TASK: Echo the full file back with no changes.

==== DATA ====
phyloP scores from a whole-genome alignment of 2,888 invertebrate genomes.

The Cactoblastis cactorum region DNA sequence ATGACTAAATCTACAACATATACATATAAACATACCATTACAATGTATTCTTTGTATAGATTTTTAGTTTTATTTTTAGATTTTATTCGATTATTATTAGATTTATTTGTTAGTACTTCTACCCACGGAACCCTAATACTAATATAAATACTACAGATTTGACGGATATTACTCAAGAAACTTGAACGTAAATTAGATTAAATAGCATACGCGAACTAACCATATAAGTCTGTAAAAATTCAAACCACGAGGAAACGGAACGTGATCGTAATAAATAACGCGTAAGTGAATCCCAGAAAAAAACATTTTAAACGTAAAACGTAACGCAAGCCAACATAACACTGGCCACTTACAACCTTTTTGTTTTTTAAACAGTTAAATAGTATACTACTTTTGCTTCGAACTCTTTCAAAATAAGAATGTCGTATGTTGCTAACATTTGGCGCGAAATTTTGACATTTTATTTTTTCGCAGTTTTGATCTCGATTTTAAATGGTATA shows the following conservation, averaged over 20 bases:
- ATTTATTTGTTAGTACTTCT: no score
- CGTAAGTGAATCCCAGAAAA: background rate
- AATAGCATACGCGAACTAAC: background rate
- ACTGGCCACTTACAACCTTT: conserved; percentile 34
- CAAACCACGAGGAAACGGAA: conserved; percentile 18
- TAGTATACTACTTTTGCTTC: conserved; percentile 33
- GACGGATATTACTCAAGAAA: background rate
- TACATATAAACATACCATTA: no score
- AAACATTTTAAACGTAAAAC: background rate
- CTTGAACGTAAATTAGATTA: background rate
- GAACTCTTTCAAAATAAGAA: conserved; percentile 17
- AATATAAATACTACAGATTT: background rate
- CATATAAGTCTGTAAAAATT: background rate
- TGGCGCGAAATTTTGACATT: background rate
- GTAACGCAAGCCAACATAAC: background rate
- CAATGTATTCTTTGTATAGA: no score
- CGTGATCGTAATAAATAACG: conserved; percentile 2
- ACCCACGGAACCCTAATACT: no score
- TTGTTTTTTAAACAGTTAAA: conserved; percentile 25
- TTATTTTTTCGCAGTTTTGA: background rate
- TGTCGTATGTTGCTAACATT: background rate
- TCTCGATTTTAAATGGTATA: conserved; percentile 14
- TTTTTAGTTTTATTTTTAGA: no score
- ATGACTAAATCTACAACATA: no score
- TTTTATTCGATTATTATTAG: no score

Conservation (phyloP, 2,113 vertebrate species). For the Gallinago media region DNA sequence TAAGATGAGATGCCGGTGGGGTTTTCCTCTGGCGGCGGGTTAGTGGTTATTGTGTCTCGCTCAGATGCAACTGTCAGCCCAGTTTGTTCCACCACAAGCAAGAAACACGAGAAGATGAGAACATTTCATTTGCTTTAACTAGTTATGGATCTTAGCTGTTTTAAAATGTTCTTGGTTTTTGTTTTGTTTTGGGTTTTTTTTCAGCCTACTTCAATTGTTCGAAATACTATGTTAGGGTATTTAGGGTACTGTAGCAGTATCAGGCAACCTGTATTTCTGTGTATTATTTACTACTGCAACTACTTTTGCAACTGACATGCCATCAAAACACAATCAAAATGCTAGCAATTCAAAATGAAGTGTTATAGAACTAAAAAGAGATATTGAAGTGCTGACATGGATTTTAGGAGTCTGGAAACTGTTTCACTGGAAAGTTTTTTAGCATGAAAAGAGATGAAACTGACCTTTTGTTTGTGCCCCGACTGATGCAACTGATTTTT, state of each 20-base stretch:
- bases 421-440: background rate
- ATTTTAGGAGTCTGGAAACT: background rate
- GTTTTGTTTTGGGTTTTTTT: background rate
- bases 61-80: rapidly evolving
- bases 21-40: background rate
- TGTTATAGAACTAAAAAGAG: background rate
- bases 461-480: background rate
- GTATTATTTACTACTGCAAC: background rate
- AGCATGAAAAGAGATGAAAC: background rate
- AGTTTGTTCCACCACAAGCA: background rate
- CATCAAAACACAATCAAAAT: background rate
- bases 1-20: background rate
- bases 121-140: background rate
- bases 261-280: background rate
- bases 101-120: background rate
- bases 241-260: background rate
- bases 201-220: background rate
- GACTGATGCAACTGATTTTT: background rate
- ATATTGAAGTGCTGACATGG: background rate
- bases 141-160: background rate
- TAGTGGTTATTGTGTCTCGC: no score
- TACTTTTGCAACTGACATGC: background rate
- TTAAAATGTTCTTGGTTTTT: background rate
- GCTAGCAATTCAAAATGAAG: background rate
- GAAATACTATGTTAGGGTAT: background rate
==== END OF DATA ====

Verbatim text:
phyloP scores from a whole-genome alignment of 2,888 invertebrate genomes.

The Cactoblastis cactorum region DNA sequence ATGACTAAATCTACAACATATACATATAAACATACCATTACAATGTATTCTTTGTATAGATTTTTAGTTTTATTTTTAGATTTTATTCGATTATTATTAGATTTATTTGTTAGTACTTCTACCCACGGAACCCTAATACTAATATAAATACTACAGATTTGACGGATATTACTCAAGAAACTTGAACGTAAATTAGATTAAATAGCATACGCGAACTAACCATATAAGTCTGTAAAAATTCAAACCACGAGGAAACGGAACGTGATCGTAATAAATAACGCGTAAGTGAATCCCAGAAAAAAACATTTTAAACGTAAAACGTAACGCAAGCCAACATAACACTGGCCACTTACAACCTTTTTGTTTTTTAAACAGTTAAATAGTATACTACTTTTGCTTCGAACTCTTTCAAAATAAGAATGTCGTATGTTGCTAACATTTGGCGCGAAATTTTGACATTTTATTTTTTCGCAGTTTTGATCTCGATTTTAAATGGTATA shows the following conservation, averaged over 20 bases:
- ATTTATTTGTTAGTACTTCT: no score
- CGTAAGTGAATCCCAGAAAA: background rate
- AATAGCATACGCGAACTAAC: background rate
- ACTGGCCACTTACAACCTTT: conserved; percentile 34
- CAAACCACGAGGAAACGGAA: conserved; percentile 18
- TAGTATACTACTTTTGCTTC: conserved; percentile 33
- GACGGATATTACTCAAGAAA: background rate
- TACATATAAACATACCATTA: no score
- AAACATTTTAAACGTAAAAC: background rate
- CTTGAACGTAAATTAGATTA: background rate
- GAACTCTTTCAAAATAAGAA: conserved; percentile 17
- AATATAAATACTACAGATTT: background rate
- CATATAAGTCTGTAAAAATT: background rate
- TGGCGCGAAATTTTGACATT: background rate
- GTAACGCAAGCCAACATAAC: background rate
- CAATGTATTCTTTGTATAGA: no score
- CGTGATCGTAATAAATAACG: conserved; percentile 2
- ACCCACGGAACCCTAATACT: no score
- TTGTTTTTTAAACAGTTAAA: conserved; percentile 25
- TTATTTTTTCGCAGTTTTGA: background rate
- TGTCGTATGTTGCTAACATT: background rate
- TCTCGATTTTAAATGGTATA: conserved; percentile 14
- TTTTTAGTTTTATTTTTAGA: no score
- ATGACTAAATCTACAACATA: no score
- TTTTATTCGATTATTATTAG: no score

Conservation (phyloP, 2,113 vertebrate species). For the Gallinago media region DNA sequence TAAGATGAGATGCCGGTGGGGTTTTCCTCTGGCGGCGGGTTAGTGGTTATTGTGTCTCGCTCAGATGCAACTGTCAGCCCAGTTTGTTCCACCACAAGCAAGAAACACGAGAAGATGAGAACATTTCATTTGCTTTAACTAGTTATGGATCTTAGCTGTTTTAAAATGTTCTTGGTTTTTGTTTTGTTTTGGGTTTTTTTTCAGCCTACTTCAATTGTTCGAAATACTATGTTAGGGTATTTAGGGTACTGTAGCAGTATCAGGCAACCTGTATTTCTGTGTATTATTTACTACTGCAACTACTTTTGCAACTGACATGCCATCAAAACACAATCAAAATGCTAGCAATTCAAAATGAAGTGTTATAGAACTAAAAAGAGATATTGAAGTGCTGACATGGATTTTAGGAGTCTGGAAACTGTTTCACTGGAAAGTTTTTTAGCATGAAAAGAGATGAAACTGACCTTTTGTTTGTGCCCCGACTGATGCAACTGATTTTT, state of each 20-base stretch:
- bases 421-440: background rate
- ATTTTAGGAGTCTGGAAACT: background rate
- GTTTTGTTTTGGGTTTTTTT: background rate
- bases 61-80: rapidly evolving
- bases 21-40: background rate
- TGTTATAGAACTAAAAAGAG: background rate
- bases 461-480: background rate
- GTATTATTTACTACTGCAAC: background rate
- AGCATGAAAAGAGATGAAAC: background rate
- AGTTTGTTCCACCACAAGCA: background rate
- CATCAAAACACAATCAAAAT: background rate
- bases 1-20: background rate
- bases 121-140: background rate
- bases 261-280: background rate
- bases 101-120: background rate
- bases 241-260: background rate
- bases 201-220: background rate
- GACTGATGCAACTGATTTTT: background rate
- ATATTGAAGTGCTGACATGG: background rate
- bases 141-160: background rate
- TAGTGGTTATTGTGTCTCGC: no score
- TACTTTTGCAACTGACATGC: background rate
- TTAAAATGTTCTTGGTTTTT: background rate
- GCTAGCAATTCAAAATGAAG: background rate
- GAAATACTATGTTAGGGTAT: background rate